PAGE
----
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  #1  
Old 03-20-2007, 09:51 PM
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Battery drain/discharge...how do I find it?

My battery's got a little parasitic drain.

Battery charge: 12.6V

With everything off, neg. cable unplugged, draw between battery and cable: 11.3V No Amp reading.

Then, doing it again, I noticed the 11.3 wasn't a constant thing...sometimes, it would start at around 10.8 and slowly discharge down to 9.2 or so and then bump back up into the tens and back down again, back & forth...

Pulled fuses. With the #2 fuse removed, draw between battery and neg. cable goes down to .02V. This is a nonesential circuit, so I can use the car without it, the buzzer doesn't work (kind of nice, actually), the interior lights, etc.

I'm guessing it's something to do with the hatch area, roof light, maybe the antenna. This area was damaged in an accident. The hatch trim panel is missing. Is there supposed to be a light in the hatch itself? I have a dangling wire that reads current when metered across the two poles.

Now...I'm not much when it comes to electricity. So I'm not entirely sure how to check a circuit to find a short or what's causing the draw. I have a multimeter, which I probe around with, but I have to admit I don't entirely know what I'm doing. I'm not looking for continuity--if I'm, say checking the light, do I pull the bulb and read the voltage across the two leads?

Any help would be greatly appreciated! Thanks!

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  #2  
Old 03-20-2007, 10:15 PM
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Start to put all your fuses back in one at a time until you see the extra draw start. The last fuse you have put in willl be the circuit with a draw. Once identified you can continue on the hunt with a better knowledge of where to look.
There will also be good discussions in the archives as this kind of thing comes up often enough.
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  #3  
Old 03-21-2007, 12:10 AM
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I already figured out what circuit it's on: #2.

I'm just not sure how to figure out what on the circuit is causing the drain.

I was wrong about the buzzer, too. It's not on that circuit. I had just had it unplugged!
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  #4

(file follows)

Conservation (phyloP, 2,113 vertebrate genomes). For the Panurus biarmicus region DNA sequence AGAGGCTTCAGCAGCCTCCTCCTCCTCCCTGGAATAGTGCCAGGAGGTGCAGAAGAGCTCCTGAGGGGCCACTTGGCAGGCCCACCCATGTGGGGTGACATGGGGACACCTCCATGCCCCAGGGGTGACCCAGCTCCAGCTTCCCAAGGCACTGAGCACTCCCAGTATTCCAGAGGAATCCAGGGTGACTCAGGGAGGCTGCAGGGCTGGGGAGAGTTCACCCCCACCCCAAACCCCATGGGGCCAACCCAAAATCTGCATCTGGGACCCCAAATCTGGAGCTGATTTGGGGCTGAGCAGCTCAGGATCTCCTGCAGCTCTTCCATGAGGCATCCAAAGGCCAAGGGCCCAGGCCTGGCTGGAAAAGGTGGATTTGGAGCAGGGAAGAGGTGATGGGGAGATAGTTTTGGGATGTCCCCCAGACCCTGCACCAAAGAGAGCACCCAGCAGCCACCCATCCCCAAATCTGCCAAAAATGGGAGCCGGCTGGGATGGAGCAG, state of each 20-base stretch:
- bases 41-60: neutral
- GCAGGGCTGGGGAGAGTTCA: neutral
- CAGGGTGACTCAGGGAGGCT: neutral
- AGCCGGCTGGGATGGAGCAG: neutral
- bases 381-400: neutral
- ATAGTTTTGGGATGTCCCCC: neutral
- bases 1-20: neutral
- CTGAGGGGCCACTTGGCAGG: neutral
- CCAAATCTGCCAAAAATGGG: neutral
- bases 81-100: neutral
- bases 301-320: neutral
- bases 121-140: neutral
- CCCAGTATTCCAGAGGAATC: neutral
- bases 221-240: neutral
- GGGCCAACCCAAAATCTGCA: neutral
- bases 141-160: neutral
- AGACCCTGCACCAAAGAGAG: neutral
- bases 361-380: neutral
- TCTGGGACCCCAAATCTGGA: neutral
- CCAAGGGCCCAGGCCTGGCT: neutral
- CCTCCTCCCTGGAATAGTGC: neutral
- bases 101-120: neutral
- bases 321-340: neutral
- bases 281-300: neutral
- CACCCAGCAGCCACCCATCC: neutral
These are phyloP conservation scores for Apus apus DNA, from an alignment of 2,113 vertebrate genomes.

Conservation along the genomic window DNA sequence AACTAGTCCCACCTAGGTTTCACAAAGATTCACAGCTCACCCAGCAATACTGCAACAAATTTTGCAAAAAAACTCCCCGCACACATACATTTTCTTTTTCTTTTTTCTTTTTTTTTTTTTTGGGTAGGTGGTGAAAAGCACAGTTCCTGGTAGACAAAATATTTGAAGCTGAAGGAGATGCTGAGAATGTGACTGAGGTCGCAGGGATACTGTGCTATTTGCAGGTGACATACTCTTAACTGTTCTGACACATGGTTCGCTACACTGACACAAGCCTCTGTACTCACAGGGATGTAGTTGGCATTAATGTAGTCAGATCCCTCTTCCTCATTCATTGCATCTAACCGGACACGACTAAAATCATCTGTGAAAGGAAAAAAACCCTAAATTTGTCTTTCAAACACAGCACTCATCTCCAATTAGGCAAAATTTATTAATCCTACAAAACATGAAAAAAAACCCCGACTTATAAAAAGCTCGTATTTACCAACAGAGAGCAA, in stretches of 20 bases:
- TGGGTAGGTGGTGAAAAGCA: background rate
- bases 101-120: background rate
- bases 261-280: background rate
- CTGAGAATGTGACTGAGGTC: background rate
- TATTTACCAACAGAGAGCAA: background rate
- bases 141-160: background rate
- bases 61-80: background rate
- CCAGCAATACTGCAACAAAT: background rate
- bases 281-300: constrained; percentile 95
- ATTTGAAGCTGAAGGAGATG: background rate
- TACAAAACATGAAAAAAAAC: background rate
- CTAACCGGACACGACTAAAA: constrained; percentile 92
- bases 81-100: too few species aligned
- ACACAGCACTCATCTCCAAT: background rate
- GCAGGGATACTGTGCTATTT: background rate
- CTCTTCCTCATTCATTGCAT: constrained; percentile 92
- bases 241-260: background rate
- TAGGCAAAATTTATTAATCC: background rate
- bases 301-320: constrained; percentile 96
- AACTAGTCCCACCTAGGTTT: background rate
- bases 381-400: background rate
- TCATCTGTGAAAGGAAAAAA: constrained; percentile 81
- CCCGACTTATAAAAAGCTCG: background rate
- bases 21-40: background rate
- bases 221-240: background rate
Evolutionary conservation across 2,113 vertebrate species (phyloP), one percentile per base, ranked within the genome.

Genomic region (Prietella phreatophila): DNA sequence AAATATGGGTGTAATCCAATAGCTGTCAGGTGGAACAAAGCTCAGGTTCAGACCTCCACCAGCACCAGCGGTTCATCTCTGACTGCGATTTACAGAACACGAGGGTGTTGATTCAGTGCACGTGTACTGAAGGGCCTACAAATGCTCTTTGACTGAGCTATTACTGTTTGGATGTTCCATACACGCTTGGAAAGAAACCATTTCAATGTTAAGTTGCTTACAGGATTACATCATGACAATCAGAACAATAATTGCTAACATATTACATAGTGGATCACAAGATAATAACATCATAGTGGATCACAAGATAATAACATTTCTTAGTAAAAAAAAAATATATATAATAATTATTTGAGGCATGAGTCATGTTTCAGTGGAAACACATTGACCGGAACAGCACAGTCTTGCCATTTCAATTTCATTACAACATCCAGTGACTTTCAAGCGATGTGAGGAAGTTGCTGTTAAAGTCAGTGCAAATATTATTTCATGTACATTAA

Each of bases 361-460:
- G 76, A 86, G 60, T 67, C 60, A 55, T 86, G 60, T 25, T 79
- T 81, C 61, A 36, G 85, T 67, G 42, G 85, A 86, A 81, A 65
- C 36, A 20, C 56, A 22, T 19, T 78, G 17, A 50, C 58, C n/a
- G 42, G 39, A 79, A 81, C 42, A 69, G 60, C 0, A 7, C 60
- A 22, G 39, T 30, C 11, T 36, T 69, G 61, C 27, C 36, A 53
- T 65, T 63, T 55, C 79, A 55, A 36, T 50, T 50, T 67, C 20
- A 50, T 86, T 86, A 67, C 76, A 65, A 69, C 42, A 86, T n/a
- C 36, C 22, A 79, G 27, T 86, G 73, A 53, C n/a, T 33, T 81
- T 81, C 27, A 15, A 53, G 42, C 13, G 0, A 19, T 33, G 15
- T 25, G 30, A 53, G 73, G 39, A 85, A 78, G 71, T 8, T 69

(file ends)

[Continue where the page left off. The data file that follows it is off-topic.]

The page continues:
Old 03-21-2007, 12:31 AM
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Where is that darn buzzer?
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  #5  
Old 03-21-2007, 08:44 AM
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Could it be a trunk light staying on? Good luck finding it -- sounds like a pain!
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  #6  
Old 03-21-2007, 02:26 PM
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On operating your meter.......to check current draw(amps) you will need the meter connected in series like this 0-meter-0 Such as between the disconnected neg. cable and the battery. BTW, you will read supply voltage at the end of an open circuit, because a meter is applied in parallel when used in the voltage function. (not demeaning, I was just unclear from reading your post if you understood this or not)
From what I've gathered, it sounds like the electric antenna may be cycling. On your car, what all is listed on the fuse you removed?
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  #7  
Old 03-21-2007, 06:34 PM
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Marshall,
Using a VOLT meter in this way can be very miss leading. Sometimes there will be a drain indicated until all the circuits stabalize. Some times they need full battery power to do this which they can't get thrugh a volt meter. An amp meter is the correct instrument to use but most multi-meters don't do the job. You must have a meter that can read down to 50 miliamp but be able to handle up to 10 amps if needed. Most multi-meters can do one or the other but not both at the same time.
But, if you could tell us what your problem is maybe we can help. For instance, i assume that your battery goes dead. How long does it take? Overnight? 2 days? etc. Could it be a charging problem. Does it have an aftermarket radio in it.
Give us some clues and we will try to help. By the way, this is the type problems I work on every day.
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  #8  
Old 03-21-2007, 08:37 PM
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#2 fuse circuit (82 300td):

-clock (inoperative)
-trunk light (does a wagon have a hatch light? I so, mine is gone)
-diagnostic (?)
-roof light front & rear (rear doesn't work with hatch lift)
-hazard warning system
-warning monitor term.5 (?)
-autom. antenna (inoperative)
-switch-over valve seat back arrester (elektronik radio)
(? , missing commas?)

I'm surprised that the volt reading woulnd't be telling me something if the #2 fuse is the only circuit that gets a volt reading with the car off...

I have a multi-meter. Part of the dial is "DCA", which I've been assuming measures "DC Amps." The demarcations are: 200m, 20m, 2000u (that's the closest thing to that symbol--what is it? milliamps?), and 200u.

The amp setting doesn't register anything between the battery and negative cable.

The battery discharges fairly slowly, like maybe in a week (?) I've never really timed it from full charge to complete discharge--and it's been a while, I've been leaving the battery cable disconnected a lot. I do have an aftermarket radio. Maybe this has something to do with that last item on the above list: "switch-over valve seat back arrester (elektronik radio)" ?

I've unplugged the antenna, still get a volt reading.

...
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  #9